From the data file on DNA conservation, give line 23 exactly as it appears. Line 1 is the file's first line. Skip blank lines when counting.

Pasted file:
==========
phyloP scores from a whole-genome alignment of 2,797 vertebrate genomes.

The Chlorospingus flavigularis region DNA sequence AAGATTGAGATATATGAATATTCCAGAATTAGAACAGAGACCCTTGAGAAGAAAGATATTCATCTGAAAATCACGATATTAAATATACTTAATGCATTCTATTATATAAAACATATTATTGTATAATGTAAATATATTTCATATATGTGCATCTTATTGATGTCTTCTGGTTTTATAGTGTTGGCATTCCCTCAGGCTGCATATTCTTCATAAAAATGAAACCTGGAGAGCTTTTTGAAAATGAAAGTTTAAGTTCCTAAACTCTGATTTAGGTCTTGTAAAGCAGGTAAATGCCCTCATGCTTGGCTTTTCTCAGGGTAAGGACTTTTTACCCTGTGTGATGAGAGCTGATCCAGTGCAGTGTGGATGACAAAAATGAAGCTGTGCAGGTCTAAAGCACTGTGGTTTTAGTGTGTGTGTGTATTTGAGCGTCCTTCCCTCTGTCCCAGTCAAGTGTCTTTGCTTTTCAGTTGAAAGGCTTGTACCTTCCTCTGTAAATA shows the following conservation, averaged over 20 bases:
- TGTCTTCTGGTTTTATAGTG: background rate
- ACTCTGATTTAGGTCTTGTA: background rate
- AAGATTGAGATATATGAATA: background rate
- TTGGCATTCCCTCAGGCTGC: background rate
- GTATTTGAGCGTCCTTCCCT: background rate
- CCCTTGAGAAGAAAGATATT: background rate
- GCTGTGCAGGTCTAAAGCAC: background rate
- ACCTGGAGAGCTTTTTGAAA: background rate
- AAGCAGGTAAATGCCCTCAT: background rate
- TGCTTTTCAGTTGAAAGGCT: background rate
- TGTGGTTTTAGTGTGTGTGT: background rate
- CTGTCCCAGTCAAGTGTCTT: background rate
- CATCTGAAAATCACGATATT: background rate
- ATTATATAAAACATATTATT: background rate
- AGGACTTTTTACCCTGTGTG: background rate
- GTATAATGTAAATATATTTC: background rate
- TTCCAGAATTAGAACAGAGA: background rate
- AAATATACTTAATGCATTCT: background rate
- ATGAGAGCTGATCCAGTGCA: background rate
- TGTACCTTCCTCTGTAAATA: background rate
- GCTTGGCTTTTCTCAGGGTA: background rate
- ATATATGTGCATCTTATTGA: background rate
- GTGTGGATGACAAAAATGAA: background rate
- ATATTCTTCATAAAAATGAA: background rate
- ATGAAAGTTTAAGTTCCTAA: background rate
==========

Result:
- GCTTGGCTTTTCTCAGGGTA: background rate